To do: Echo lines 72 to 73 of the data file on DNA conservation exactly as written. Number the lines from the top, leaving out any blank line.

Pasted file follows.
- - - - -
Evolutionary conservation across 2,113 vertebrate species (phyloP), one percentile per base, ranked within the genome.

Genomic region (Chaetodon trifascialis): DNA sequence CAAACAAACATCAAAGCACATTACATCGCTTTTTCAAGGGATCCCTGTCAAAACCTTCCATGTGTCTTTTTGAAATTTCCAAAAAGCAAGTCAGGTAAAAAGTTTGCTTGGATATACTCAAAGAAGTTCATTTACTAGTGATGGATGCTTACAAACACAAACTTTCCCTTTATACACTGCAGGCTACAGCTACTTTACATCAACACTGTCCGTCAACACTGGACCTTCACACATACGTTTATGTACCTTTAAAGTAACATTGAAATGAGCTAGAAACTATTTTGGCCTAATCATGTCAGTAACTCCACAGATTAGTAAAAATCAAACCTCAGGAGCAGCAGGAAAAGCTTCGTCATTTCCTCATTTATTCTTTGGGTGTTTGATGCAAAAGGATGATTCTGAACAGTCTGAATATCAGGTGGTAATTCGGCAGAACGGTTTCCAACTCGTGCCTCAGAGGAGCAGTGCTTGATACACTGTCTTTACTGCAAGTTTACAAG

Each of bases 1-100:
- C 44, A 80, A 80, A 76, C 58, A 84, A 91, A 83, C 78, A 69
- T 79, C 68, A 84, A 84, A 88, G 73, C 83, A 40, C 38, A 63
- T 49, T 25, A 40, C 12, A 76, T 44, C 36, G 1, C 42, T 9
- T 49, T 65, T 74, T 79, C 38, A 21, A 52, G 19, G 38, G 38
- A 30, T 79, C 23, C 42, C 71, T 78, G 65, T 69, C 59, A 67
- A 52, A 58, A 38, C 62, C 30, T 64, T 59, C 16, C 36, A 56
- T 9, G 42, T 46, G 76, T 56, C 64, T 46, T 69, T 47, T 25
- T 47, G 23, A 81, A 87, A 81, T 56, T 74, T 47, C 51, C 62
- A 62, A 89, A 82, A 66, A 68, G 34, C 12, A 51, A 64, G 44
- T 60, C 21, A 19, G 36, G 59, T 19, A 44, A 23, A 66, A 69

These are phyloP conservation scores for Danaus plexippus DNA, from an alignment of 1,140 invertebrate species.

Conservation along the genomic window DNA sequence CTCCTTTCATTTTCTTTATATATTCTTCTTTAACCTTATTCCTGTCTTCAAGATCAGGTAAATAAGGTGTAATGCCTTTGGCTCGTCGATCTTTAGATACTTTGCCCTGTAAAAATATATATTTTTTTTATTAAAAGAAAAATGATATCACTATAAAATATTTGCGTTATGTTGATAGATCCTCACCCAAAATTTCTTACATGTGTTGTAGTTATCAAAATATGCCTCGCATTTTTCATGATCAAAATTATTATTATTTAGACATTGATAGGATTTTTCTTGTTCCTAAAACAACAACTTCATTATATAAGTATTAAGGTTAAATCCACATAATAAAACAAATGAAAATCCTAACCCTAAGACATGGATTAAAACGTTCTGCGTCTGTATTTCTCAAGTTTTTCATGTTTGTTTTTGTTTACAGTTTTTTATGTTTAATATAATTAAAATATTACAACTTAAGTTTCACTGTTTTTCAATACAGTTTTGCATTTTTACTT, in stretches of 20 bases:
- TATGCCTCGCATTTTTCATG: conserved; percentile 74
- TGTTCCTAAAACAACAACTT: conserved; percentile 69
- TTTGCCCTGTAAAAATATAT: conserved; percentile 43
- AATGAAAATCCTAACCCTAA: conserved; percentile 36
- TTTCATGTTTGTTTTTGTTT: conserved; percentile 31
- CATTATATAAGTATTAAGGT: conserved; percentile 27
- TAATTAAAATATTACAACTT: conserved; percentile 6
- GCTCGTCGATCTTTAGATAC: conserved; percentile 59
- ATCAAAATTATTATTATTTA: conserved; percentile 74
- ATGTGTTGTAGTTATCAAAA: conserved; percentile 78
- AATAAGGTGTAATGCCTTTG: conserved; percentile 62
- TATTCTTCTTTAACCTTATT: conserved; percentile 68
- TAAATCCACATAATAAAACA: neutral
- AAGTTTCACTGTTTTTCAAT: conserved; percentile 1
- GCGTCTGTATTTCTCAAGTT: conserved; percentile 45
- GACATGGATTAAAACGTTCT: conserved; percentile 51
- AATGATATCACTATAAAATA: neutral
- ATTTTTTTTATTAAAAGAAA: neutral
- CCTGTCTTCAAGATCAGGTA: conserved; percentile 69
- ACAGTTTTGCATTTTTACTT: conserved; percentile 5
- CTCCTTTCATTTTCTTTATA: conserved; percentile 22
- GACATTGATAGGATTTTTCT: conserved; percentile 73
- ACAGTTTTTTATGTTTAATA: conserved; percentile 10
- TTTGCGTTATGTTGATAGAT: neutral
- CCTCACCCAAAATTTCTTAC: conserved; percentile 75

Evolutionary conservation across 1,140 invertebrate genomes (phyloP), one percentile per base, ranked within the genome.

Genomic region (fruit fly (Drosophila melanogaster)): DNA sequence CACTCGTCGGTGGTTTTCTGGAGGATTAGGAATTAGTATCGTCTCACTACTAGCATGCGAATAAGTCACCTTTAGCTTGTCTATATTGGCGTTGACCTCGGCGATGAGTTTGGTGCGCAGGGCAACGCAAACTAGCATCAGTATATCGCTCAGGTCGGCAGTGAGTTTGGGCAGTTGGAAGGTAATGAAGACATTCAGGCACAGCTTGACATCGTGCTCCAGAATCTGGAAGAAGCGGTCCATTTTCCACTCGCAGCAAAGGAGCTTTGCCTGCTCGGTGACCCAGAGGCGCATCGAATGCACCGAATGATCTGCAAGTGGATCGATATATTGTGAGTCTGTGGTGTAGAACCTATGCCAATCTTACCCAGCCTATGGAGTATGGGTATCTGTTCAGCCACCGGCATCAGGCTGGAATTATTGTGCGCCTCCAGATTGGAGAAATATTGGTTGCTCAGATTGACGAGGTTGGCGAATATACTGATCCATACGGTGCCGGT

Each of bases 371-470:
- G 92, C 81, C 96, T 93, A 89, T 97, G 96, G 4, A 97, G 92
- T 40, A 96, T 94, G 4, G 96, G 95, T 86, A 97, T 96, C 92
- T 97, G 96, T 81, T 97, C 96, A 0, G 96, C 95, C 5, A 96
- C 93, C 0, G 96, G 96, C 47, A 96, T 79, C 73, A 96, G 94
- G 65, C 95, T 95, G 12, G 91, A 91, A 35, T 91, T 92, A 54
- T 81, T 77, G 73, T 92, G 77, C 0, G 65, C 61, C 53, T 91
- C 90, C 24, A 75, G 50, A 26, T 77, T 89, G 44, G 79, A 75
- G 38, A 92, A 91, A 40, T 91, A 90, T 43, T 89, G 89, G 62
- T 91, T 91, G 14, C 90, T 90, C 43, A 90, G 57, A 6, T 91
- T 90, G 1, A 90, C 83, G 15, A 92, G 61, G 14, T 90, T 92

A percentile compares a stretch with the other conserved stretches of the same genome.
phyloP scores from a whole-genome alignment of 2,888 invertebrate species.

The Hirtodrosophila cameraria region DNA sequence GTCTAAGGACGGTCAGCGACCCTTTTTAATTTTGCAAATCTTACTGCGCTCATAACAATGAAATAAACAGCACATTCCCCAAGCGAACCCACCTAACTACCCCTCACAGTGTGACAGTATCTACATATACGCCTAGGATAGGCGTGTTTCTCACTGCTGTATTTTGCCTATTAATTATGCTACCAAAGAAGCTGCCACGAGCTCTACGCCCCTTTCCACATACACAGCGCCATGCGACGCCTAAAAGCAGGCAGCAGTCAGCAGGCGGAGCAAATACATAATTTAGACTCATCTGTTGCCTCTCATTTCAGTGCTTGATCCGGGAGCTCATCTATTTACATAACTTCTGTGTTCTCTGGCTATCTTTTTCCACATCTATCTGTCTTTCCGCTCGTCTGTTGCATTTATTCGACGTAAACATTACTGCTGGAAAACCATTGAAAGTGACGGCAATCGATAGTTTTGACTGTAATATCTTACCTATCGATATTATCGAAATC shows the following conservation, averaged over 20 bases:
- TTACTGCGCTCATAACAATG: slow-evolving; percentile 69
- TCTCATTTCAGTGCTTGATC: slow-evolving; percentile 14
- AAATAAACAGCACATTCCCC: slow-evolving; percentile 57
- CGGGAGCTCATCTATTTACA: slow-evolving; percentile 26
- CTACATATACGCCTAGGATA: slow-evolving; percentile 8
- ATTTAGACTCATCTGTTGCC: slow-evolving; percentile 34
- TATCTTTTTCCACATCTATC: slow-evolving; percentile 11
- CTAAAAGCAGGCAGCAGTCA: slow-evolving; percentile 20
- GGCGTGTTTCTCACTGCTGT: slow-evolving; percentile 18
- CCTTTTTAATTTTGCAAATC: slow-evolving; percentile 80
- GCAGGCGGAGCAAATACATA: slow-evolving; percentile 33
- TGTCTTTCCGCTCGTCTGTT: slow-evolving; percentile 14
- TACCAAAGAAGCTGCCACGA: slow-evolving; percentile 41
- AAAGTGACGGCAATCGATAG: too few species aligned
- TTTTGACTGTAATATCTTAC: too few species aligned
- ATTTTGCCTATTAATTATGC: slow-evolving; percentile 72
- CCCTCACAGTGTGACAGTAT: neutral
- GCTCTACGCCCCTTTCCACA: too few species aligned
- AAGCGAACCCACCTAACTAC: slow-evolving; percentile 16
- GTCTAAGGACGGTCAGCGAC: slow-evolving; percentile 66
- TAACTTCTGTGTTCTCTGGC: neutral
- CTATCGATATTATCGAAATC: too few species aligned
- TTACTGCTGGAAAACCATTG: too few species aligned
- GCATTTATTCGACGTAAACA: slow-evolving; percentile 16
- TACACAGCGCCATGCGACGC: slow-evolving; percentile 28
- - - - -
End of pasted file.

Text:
- ATTTTGCCTATTAATTATGC: slow-evolving; percentile 72
- CCCTCACAGTGTGACAGTAT: neutral